causing a compressional wave to be transmitted generally downwardly into the earth from a source point for reflection from points on interfaces between said layers and other layers to return generally upwardly; detecting return of said compressional wave to the surface of the earth with a detector producing a signal; causing a shear wave to be transmitted generally downwardly into the earth from said source point for reflection from said points on interfaces between said layers and said other layers to return generally upwardly; detecting return of said shear wave to the surface of the earth with a detector producing a signal; recording said signals as functions of time; stretching said signal recorded corresponding to said compressional wave with respect to time by a predetermined factor; comparing said stretched signal with the signal recorded corresponding to said shear wave; recording the results of said comparison step; varying said predetermined factor; repeating said steps of stretching, comparing and recording; and selecting that one of said factors which yielded the maximum result of said comparison step as the ratio of the velocities of compressional and shear waves in said subterranean layers. 7. The method of claim 6 wherein a plurality of such selecting steps are performed each on differing corresponding signals recorded with respect to compressional and shear waves, and the resultant ratios of velocities are averaged to yield a more accurate value for said ratio, wherein individual ratios are weighted in said averaging in proportion to the relative value of the recorded result of the corresponding comparison step.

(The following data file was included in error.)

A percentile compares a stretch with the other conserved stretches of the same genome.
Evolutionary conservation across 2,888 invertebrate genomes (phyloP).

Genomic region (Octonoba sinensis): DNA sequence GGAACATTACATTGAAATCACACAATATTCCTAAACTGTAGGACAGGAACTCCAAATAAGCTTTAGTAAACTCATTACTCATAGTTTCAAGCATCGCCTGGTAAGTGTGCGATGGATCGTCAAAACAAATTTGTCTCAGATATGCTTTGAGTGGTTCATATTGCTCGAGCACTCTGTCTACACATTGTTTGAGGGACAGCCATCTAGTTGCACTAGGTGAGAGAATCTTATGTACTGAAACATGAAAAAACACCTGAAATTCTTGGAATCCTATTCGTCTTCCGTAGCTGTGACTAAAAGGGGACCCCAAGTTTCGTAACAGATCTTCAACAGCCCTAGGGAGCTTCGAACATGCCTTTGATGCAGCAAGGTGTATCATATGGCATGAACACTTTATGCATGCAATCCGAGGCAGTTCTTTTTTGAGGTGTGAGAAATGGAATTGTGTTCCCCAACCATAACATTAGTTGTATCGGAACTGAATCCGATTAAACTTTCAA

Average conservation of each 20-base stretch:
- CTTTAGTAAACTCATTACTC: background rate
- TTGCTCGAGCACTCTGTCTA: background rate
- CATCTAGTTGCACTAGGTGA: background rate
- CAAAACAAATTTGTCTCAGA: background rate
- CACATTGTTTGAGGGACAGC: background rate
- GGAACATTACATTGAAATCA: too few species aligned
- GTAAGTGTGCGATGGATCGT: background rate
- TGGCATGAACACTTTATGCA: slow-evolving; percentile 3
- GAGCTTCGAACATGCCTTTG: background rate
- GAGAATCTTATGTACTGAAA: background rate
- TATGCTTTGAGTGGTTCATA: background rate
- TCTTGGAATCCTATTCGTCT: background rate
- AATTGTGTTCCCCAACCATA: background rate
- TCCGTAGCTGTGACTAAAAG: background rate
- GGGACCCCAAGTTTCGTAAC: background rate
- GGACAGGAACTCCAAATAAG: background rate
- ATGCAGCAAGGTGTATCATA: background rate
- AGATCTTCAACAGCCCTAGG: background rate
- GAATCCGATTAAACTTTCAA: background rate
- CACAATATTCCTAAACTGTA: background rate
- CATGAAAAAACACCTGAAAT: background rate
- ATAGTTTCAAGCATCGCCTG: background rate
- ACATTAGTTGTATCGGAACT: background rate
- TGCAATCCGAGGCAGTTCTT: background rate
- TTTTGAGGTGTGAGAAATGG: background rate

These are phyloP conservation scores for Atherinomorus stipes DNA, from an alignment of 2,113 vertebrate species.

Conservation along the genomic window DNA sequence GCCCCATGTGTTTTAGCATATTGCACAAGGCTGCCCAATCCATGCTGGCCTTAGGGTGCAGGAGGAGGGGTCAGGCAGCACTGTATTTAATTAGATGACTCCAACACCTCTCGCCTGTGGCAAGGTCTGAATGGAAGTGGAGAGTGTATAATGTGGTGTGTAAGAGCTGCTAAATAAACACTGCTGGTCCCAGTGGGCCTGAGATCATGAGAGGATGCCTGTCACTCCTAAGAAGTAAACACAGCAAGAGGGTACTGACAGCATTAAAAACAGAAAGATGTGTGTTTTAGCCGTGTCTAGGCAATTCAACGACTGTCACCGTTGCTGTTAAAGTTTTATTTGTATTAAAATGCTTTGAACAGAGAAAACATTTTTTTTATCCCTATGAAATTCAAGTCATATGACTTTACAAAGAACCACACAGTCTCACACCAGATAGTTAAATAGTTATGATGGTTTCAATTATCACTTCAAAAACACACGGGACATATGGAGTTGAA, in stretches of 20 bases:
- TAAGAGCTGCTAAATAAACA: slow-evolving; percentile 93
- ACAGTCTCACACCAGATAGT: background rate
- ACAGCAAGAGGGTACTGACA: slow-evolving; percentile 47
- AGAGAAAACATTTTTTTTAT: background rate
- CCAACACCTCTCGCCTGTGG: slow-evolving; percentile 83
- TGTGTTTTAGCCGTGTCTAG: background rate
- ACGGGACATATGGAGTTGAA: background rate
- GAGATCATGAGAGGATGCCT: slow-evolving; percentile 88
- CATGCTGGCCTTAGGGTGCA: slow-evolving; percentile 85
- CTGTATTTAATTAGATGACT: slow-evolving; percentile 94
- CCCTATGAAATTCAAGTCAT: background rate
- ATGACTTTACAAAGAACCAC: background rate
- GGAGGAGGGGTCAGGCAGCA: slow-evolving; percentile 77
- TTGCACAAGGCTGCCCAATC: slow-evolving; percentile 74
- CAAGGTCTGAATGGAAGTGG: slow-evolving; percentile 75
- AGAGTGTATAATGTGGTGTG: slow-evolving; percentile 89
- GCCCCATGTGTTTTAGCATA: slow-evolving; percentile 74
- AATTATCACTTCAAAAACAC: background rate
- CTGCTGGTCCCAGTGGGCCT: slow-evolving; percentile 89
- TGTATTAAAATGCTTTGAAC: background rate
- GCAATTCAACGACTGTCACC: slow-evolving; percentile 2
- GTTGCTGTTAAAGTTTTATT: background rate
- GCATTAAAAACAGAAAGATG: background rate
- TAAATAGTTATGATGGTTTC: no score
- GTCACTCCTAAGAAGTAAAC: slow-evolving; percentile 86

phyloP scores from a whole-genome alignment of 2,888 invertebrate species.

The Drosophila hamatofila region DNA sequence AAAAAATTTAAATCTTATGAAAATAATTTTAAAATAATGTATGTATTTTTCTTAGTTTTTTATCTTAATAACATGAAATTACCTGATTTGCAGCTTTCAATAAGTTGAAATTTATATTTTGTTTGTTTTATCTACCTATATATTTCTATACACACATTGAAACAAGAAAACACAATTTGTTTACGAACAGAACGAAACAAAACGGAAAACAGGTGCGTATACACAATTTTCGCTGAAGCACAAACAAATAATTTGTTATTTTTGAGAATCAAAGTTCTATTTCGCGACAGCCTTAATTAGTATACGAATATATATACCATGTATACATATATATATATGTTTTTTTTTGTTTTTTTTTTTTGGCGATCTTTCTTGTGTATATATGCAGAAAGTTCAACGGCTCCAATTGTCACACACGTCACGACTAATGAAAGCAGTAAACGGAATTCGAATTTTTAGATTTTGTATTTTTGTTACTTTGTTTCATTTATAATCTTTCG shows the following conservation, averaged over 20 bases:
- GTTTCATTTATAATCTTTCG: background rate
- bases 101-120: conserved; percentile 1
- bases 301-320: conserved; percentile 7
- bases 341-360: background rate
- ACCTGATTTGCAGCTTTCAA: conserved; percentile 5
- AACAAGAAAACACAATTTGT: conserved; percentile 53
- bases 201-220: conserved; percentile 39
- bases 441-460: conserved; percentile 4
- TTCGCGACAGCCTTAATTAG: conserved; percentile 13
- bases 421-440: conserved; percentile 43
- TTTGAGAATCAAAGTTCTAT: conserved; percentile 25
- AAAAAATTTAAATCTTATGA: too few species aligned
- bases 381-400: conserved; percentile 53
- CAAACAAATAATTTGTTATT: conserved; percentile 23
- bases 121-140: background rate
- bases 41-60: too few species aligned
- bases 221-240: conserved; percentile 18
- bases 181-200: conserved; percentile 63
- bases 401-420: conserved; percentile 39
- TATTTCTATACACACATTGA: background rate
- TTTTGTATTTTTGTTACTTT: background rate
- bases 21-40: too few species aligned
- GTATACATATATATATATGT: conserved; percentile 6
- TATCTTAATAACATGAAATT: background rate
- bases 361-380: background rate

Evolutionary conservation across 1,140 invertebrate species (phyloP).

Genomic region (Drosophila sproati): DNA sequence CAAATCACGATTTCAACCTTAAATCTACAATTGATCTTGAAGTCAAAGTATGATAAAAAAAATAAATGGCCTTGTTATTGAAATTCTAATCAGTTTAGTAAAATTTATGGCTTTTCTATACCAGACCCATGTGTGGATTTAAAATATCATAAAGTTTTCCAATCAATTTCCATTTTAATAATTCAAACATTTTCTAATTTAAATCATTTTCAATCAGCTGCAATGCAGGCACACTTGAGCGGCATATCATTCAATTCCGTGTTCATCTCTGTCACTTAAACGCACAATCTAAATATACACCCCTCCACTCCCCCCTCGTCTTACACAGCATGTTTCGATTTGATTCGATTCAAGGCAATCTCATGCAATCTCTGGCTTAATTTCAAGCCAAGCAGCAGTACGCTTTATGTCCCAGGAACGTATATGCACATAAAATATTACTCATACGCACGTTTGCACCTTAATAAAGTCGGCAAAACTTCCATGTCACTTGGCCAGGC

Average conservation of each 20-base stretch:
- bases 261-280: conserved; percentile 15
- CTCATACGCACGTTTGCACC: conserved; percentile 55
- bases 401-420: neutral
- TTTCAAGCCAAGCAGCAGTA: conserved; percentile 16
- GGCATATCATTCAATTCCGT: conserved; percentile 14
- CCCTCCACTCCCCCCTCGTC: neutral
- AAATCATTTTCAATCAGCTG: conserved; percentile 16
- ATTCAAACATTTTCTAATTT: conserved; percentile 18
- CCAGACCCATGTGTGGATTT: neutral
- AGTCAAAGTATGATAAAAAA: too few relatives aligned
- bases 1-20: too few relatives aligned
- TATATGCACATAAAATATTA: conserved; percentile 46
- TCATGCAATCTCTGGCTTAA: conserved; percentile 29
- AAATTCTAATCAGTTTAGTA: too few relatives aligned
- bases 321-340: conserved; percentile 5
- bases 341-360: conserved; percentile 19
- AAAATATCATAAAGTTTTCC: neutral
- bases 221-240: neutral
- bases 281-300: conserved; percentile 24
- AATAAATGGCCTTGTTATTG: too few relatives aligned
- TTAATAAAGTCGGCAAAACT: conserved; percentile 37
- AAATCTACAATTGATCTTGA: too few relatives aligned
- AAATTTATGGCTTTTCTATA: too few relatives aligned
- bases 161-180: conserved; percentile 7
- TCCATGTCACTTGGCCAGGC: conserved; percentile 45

8. The method of claim 6 wherein compressional wave and shear wave records are obtained using different sources and detectors of seismic energy, with respect to said compressional and shear waves.
9. The method of claim 6 wherein said method is performed a plurality of times with respect to a plurality of intervals defining a rock layer common to all said measurements, and the resulting plurality of individual values for the ratio of the velocity of the compressional wave to that of the shear wave are averaged to yield a still more accurate estimate of said ratio, wherein the individual values for said ratio are each weighted in said averaging step by an amount inversely proportional to their error.
10. The method of claim 6 further comprising the step of varying the endpoints of at least one of said records prior to said comparing step.